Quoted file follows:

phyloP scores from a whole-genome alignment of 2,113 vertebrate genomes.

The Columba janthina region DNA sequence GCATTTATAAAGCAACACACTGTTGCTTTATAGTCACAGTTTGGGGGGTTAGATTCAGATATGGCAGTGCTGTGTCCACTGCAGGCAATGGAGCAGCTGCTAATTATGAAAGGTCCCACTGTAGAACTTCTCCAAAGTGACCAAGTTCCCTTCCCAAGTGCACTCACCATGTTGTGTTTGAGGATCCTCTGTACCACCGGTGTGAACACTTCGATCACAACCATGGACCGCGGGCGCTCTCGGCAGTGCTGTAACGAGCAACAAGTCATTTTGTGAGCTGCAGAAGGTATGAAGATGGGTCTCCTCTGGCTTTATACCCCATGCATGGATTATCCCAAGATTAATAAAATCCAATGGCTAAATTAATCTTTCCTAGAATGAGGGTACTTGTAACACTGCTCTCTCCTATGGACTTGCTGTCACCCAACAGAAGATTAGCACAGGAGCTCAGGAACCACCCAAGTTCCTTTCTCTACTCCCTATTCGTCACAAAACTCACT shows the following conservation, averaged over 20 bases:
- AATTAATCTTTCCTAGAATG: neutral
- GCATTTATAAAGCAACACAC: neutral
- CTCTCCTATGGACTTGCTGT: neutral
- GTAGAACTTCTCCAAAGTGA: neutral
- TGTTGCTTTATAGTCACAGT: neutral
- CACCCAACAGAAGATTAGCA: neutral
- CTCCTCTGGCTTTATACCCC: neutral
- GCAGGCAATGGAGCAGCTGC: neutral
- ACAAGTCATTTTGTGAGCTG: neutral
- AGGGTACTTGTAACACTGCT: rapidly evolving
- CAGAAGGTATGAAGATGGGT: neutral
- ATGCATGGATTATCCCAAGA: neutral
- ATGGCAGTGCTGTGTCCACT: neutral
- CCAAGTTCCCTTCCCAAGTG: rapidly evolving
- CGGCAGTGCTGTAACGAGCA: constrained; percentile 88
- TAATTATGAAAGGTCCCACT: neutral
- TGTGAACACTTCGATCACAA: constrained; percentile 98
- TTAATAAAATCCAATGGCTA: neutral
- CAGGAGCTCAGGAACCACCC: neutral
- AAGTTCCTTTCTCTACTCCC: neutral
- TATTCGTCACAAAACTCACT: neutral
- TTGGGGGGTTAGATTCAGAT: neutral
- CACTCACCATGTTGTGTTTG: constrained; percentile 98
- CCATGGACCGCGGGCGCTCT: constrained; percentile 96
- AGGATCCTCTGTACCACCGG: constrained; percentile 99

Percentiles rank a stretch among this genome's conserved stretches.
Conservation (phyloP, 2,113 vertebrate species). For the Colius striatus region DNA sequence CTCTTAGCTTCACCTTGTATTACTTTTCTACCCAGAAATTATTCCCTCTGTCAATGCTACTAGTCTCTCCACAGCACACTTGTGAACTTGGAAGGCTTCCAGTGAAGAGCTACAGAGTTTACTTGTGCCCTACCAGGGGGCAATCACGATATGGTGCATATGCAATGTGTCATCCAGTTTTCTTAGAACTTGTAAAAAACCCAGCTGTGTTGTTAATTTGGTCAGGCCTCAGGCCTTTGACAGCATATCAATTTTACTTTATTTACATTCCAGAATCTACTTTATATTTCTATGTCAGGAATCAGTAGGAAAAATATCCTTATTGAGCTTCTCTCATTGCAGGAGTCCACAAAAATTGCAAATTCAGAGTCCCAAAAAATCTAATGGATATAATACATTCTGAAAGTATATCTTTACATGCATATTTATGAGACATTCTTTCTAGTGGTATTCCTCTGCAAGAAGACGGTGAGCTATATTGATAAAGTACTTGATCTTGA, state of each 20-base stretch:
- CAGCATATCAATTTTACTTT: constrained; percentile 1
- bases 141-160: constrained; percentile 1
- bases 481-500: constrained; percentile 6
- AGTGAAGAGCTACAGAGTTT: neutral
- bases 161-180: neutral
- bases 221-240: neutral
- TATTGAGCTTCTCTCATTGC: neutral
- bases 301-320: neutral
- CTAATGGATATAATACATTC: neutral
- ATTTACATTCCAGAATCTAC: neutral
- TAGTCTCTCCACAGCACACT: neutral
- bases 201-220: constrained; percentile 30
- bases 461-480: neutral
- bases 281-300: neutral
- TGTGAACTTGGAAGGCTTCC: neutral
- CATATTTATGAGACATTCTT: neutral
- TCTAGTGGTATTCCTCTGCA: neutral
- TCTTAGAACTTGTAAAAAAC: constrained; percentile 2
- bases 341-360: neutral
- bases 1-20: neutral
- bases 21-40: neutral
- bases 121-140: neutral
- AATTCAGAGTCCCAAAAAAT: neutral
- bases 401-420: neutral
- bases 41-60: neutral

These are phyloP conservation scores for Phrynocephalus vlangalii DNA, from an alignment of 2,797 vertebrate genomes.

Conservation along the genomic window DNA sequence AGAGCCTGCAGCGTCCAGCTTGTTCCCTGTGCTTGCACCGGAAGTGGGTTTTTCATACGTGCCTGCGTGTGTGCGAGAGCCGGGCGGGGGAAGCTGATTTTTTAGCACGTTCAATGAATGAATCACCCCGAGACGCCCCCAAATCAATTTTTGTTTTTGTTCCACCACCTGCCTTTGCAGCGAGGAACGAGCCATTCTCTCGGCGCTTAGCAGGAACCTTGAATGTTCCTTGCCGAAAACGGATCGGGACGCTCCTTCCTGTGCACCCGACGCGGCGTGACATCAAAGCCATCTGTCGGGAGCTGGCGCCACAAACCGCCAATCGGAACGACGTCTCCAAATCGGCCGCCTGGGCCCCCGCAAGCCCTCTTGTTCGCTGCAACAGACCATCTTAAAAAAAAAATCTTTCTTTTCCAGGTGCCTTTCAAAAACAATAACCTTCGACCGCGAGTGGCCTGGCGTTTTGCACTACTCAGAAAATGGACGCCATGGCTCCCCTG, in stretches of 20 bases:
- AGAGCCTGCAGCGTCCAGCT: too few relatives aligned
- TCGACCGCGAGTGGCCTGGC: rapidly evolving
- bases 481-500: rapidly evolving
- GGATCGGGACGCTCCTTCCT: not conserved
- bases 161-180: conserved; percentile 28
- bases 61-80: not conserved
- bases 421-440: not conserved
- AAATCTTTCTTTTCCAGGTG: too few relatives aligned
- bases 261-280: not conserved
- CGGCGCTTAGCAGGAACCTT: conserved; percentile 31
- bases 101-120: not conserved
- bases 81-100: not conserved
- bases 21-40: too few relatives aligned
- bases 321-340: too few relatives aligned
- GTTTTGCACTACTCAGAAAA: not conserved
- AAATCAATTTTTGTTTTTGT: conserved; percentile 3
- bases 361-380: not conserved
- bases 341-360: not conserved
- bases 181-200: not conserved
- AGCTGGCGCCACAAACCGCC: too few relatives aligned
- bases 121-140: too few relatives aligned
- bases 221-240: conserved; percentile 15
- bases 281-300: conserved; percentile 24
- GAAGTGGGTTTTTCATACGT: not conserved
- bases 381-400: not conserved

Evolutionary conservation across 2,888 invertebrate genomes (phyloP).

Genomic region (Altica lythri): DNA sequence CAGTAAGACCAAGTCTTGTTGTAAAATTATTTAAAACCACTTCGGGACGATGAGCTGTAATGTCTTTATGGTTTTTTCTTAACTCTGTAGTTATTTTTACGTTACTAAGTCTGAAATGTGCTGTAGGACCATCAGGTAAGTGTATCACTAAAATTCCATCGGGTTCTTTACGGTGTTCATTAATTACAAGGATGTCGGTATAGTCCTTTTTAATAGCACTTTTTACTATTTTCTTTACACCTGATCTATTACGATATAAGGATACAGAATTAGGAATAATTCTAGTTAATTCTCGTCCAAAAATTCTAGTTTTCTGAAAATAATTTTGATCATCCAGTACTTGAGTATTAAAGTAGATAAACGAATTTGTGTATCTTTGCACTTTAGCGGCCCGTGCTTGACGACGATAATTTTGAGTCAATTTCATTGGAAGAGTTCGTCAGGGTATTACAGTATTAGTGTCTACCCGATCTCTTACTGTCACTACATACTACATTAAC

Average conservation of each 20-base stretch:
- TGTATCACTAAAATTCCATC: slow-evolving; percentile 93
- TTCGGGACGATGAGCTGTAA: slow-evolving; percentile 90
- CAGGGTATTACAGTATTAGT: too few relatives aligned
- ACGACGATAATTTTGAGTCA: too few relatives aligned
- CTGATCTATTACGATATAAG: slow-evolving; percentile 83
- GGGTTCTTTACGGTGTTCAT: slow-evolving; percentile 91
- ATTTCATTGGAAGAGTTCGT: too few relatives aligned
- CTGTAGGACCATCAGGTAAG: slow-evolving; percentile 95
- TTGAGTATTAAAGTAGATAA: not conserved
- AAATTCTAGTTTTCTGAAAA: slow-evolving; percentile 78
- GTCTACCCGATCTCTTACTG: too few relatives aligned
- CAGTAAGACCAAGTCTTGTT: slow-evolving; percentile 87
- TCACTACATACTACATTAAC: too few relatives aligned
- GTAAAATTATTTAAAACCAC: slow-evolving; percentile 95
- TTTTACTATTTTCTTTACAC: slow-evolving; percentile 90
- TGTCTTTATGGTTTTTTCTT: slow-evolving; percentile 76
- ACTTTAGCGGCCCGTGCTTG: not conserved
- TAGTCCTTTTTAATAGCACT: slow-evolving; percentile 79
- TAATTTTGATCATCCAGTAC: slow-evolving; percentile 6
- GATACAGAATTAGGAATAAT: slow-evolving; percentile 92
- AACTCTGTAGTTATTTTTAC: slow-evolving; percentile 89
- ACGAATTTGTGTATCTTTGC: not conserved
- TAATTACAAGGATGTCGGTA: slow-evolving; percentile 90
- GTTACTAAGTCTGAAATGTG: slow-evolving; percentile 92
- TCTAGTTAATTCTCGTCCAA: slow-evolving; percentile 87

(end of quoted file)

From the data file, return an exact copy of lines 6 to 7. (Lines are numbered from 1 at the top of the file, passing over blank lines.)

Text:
- GTAGAACTTCTCCAAAGTGA: neutral
- TGTTGCTTTATAGTCACAGT: neutral